The man with the vision for themed hotel rooms wasn’t Walt Disney. Sure, the founder of the theme park industry understood the potential for the concept, but he lacked the capital to build one alongside the other. Instead, he had to turn to one of his business acquaintances, who developed something revolutionary, and with Uncle Walt’s blessing.
Odds are good that you’ve stayed at one of the themed rooms across the various Disney parks, but have you ever wondered about their history? Here are five of the seminal moments in the development of Disney themed rooms.
Walt Disney and the oil baron
His name was Jack Wrather, and he was an oil baron by trade. His time in the oil industry provided him with a great deal of wealth. It’s fair to say that Wrather had the equivalent of a billion dollars during his heyday. He used his riches to hobnob with celebrities from the fledgling movie industry. He eventually married a Hollywood starlet named Bonita Granville, and he befriended two of the most connected Republicans in the movie industry. One of them was Ronald Reagan, who owed his political career in no small part to the support of Wrather.
The other friend is more important to our story. It’s Walt Disney, who requested that his friend, Wrather, do something that the cartoonist could not. Disney was cash-strapped during the lead-up to the opening of Disneyland. He couldn’t afford to build an accompanying hotel, even though he expected a potential property to have a high occupancy rate no matter the nightly room cost. Uncle Walt knew that his park would create demand for hotel accommodations in the surrounding area.
The wealthy old baron also saw the potential for such an endeavor. He worked in tandem with Uncle Walt to build the motor inn that we know as the Disneyland Hotel. Disney loved this property so much that he advertised it in the press release for Disneyland’s opening. It notes that among the 550 rooms are suites, which is the origin of themed room concept we know today.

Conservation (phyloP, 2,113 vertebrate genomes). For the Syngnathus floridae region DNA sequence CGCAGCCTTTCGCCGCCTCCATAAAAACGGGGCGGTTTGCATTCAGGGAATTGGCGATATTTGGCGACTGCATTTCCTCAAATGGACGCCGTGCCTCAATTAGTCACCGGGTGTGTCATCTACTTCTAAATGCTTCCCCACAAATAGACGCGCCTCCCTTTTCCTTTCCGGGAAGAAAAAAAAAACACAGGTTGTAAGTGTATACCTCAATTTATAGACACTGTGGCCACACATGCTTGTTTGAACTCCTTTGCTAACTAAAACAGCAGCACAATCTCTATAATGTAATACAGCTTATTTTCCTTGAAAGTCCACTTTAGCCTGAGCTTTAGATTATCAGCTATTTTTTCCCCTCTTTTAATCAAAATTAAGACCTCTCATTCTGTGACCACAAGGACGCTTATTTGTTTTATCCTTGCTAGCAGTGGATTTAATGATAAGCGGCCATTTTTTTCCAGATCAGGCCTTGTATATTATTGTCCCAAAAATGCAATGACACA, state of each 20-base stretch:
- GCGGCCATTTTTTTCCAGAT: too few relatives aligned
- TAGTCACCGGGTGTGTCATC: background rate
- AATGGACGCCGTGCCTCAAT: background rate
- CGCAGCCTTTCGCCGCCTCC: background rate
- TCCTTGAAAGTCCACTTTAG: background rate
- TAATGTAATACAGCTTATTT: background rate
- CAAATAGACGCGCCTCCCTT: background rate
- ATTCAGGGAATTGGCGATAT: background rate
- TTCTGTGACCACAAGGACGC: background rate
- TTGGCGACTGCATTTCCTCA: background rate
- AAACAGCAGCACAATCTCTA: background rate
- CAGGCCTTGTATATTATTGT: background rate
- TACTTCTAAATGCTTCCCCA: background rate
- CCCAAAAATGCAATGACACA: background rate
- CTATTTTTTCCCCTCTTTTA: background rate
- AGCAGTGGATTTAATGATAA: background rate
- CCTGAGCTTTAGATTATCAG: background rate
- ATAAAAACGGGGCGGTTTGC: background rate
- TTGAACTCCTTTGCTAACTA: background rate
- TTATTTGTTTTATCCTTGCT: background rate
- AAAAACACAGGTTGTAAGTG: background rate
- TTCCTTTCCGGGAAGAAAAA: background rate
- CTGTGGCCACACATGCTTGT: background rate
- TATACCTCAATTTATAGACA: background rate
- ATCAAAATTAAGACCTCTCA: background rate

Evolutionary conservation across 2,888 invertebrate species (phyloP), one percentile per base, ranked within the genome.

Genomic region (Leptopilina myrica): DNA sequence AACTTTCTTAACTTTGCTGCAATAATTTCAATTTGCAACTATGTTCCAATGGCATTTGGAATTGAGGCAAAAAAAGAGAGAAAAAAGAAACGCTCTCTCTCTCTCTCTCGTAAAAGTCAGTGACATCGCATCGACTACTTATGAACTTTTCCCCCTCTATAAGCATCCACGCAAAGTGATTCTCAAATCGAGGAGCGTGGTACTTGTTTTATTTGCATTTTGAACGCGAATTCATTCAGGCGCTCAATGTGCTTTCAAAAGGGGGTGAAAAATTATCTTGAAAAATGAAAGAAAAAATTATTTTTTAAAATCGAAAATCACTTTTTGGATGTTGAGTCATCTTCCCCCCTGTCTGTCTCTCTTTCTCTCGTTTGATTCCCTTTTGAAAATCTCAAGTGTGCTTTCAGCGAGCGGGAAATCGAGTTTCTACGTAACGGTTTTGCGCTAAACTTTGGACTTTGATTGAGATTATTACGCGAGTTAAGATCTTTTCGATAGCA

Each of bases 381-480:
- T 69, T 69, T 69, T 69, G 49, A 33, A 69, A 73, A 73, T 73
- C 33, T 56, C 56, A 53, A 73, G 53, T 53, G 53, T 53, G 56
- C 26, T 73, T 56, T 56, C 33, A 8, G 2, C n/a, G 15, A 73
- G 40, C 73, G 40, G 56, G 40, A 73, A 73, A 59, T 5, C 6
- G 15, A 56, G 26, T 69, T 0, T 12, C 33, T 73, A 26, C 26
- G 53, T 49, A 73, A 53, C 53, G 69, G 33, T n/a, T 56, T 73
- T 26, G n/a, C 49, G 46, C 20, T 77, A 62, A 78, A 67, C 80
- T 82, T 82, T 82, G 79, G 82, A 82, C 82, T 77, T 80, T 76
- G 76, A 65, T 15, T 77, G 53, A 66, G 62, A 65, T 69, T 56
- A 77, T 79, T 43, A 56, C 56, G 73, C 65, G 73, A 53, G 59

Wrather wasn’t one to rest on his laurels. He too believed in the concept that Walt Disney called plussing. The Disneyland Hotel went through several updates during the thirty years prior to The Walt Disney Company’s acquisition of it. During this period, Wrather emphasized the unique connection between the motor inn and the theme park beside it. He started adding little elements to make a stay at the Disneyland Hotel feel like an extension of a trip to Disneyland. In the process, he created the themed room. Guests felt like their rooms were a special part of the Happiest Place on Earth, and that’s why the hotel has maintained its status for more than 60 years.
It’s in the frakkin’ walls
By the time the East Coast version of Disneyland opened to the public in 1971, park planners understood the value of themed rooms. They incorporated the premise into the fabric of their original hotels at Magic Kingdom. The Contemporary Resort Hotel is an engineering marvel that Disney didn’t even build in its entirety onsite. Instead, they constructed the legendary A-frame backbone of the structure. Then, they crafted all of the rooms at a different location. Cranes would then elevate the rooms to their designated location within the framework. This process was so laborious that Disney employees could only add 15 rooms per day to a 655-room resort.
The benefit of the glacial pace was that they could carefully strategize the best tactics for adding rooms that guests would feel compelled to stay in at least once. At The Contemporary, Disney kicked the theming up to 11 by building it in such a way that the monorail would pass right through the facility several times per hour. The strongest public association between Disney theme parks and technology was the monorail, so the placement of this rare transportation within the hotel itself has drawn onlookers for many decades now.
Disney also valued something else from the learning experience with the Disneyland Hotel. In conversing with employees there about popular elements, they learned that a view of the theme park from the room enhanced the vacation sensation for guests. It didn’t even have to be a large view, as anything that made visitors feel like they were at the park was enough.
One of the reasons why Imagineers built the Contemporary 14 stories high was to provide a view of the nearby parts of Magic Kingdom. Adding such a hypnotic element to a resort extended the de facto boundaries of Magic Kingdom. Guests would pay more for suites on those higher floors simply to get the best view of the Most Magical Place on Earth.